Colonic high-resolution manometry (cHRM) is an emerging clinical tool for defining colonic function in health and disease. Current analysis methods are conducted manually, thus being inefficient and open to interpretation bias.
The main objective of the study was to build an automated system to identify propagating contractions and compare the performance to manual marking analysis.
cHRM recordings were performed on 5 healthy subjects, 3 subjects with diarrhea-predominant irritable bowel syndrome, and 3 subjects with slow transit constipation. Two experts manually identified propagating contractions, from five randomly selected 10-min segments from each of the 11 subjects (72 channels per dataset, total duration 550 min). An automated signal processing and detection platform was developed to compare its effectiveness to manually identified propagating contractions. In the algorithm, individual pressure events over a threshold were identified and were then grouped into a propagating contraction. The detection platform allowed user-selectable thresholds, and a range of pressure thresholds was evaluated (2 to 20 mmHg).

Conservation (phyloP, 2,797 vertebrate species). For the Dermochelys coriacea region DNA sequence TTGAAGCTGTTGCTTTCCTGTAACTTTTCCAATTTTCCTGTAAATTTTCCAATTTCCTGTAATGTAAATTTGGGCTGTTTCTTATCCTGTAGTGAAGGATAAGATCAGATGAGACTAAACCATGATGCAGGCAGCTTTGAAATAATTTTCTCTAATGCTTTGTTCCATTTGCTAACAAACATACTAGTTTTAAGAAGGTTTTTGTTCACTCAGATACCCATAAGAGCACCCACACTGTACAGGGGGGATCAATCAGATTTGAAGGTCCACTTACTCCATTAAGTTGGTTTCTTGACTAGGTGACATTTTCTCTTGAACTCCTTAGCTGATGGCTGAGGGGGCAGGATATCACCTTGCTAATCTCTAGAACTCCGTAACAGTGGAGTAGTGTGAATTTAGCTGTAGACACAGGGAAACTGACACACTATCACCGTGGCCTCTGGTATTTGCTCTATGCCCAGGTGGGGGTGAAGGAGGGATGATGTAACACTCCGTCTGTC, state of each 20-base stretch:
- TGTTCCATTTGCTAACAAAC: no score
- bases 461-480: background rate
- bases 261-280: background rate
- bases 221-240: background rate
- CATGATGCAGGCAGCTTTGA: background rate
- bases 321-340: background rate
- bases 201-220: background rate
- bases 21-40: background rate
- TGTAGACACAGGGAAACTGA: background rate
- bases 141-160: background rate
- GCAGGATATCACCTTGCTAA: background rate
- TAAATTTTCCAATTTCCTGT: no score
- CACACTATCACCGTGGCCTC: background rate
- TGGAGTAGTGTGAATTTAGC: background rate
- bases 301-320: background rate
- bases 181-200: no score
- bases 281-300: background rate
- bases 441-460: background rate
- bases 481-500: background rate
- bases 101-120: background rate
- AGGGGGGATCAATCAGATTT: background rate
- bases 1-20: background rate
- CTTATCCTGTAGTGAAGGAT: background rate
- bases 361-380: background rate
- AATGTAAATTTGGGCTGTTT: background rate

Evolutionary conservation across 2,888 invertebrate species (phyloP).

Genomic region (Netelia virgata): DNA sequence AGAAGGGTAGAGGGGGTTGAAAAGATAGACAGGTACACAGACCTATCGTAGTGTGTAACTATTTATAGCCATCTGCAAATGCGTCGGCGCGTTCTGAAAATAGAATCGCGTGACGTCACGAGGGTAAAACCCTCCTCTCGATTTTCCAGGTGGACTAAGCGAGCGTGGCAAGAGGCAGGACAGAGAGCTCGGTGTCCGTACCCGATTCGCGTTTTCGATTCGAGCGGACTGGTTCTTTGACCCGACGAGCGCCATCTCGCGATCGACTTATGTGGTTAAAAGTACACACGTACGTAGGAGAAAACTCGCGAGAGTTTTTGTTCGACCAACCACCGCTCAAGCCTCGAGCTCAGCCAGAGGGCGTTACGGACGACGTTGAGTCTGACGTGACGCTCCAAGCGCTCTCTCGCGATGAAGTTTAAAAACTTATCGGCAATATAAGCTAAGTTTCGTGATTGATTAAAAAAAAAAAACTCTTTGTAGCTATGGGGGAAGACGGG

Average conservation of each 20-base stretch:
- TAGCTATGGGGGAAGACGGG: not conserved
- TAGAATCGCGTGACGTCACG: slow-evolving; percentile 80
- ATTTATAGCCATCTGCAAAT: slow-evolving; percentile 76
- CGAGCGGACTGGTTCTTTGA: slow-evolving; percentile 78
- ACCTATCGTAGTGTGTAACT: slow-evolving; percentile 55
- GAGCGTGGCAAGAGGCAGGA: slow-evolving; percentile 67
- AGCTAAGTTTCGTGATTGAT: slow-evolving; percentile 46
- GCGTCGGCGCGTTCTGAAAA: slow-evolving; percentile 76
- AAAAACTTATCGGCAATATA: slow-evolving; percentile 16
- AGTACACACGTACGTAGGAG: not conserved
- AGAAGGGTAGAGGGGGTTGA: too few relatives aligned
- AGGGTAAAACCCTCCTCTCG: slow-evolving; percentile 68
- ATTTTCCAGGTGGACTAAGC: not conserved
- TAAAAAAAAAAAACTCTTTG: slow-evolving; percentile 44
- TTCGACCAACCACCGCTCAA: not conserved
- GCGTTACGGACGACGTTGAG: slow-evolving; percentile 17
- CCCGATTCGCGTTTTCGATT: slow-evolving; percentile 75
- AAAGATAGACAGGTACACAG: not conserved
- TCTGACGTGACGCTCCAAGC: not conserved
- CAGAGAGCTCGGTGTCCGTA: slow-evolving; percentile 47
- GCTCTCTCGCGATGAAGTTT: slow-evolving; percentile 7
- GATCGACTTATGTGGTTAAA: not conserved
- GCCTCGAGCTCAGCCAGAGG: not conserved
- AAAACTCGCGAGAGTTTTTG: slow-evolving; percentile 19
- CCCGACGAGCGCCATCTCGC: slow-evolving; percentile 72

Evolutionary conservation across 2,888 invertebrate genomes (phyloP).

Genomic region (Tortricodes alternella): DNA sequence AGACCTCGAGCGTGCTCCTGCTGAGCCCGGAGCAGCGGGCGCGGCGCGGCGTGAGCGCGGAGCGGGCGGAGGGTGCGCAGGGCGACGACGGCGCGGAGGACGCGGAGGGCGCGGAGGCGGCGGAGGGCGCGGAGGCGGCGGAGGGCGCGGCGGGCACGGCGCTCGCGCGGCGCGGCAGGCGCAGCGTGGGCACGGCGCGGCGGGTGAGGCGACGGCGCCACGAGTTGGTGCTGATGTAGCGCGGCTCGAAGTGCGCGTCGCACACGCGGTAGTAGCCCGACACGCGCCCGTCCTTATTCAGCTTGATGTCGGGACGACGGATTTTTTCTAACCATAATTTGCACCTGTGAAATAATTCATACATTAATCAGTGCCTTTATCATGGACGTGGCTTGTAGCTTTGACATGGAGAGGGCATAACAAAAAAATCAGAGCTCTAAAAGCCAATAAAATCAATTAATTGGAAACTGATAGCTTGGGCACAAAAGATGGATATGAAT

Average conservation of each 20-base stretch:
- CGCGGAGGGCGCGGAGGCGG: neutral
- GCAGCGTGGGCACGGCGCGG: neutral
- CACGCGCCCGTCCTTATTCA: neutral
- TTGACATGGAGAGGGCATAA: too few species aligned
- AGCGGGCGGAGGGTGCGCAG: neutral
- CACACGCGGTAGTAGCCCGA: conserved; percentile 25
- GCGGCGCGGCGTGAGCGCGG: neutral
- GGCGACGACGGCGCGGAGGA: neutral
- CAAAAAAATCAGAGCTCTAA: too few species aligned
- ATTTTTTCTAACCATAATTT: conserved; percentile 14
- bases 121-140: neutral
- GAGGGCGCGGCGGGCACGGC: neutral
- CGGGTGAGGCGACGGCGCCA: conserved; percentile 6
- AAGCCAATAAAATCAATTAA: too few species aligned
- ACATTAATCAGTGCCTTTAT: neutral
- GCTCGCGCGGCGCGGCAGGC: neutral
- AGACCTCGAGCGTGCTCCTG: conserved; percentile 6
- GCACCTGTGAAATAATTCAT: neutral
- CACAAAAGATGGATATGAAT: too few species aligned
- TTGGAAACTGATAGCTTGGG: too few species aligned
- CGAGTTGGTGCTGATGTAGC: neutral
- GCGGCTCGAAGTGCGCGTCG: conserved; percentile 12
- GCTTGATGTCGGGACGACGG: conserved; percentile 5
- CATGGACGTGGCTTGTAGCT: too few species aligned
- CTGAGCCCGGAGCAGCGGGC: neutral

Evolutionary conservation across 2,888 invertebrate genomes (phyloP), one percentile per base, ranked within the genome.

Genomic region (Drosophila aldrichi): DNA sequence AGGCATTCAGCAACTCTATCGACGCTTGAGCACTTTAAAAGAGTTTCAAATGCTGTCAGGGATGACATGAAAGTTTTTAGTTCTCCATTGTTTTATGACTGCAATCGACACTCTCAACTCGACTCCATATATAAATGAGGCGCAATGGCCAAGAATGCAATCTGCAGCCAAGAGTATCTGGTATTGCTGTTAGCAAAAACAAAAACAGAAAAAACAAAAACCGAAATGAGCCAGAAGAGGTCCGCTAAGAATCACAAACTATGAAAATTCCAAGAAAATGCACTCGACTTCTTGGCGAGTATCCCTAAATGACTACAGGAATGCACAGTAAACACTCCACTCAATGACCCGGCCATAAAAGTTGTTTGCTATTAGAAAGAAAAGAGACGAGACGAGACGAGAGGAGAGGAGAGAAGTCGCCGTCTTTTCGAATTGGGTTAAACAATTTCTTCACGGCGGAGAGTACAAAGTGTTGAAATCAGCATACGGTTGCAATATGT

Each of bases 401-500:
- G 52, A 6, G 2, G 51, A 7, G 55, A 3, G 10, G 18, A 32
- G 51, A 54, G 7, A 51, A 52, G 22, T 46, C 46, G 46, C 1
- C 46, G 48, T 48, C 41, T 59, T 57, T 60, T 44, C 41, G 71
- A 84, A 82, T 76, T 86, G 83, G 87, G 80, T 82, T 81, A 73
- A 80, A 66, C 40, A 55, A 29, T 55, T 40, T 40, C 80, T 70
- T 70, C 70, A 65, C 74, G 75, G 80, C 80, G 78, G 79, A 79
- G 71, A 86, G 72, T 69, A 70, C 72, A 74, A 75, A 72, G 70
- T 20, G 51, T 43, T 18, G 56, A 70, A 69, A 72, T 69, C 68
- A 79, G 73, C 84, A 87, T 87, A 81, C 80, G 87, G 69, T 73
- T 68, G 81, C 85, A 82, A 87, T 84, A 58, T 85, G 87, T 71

The automated system was found to be reliable and accurate for analyzing cHRM with a threshold of 15 mmHg, resulting in a positive predictive value of 75%. For 5-h cHRM recordings, the automated method takes 22 ± 2 s for analysis, while manual identification would take many hours.
An automated framework was developed to filter, detect, quantify, and visualize propagating contractions in cHRM recordings in an efficient manner that is reliable and consistent.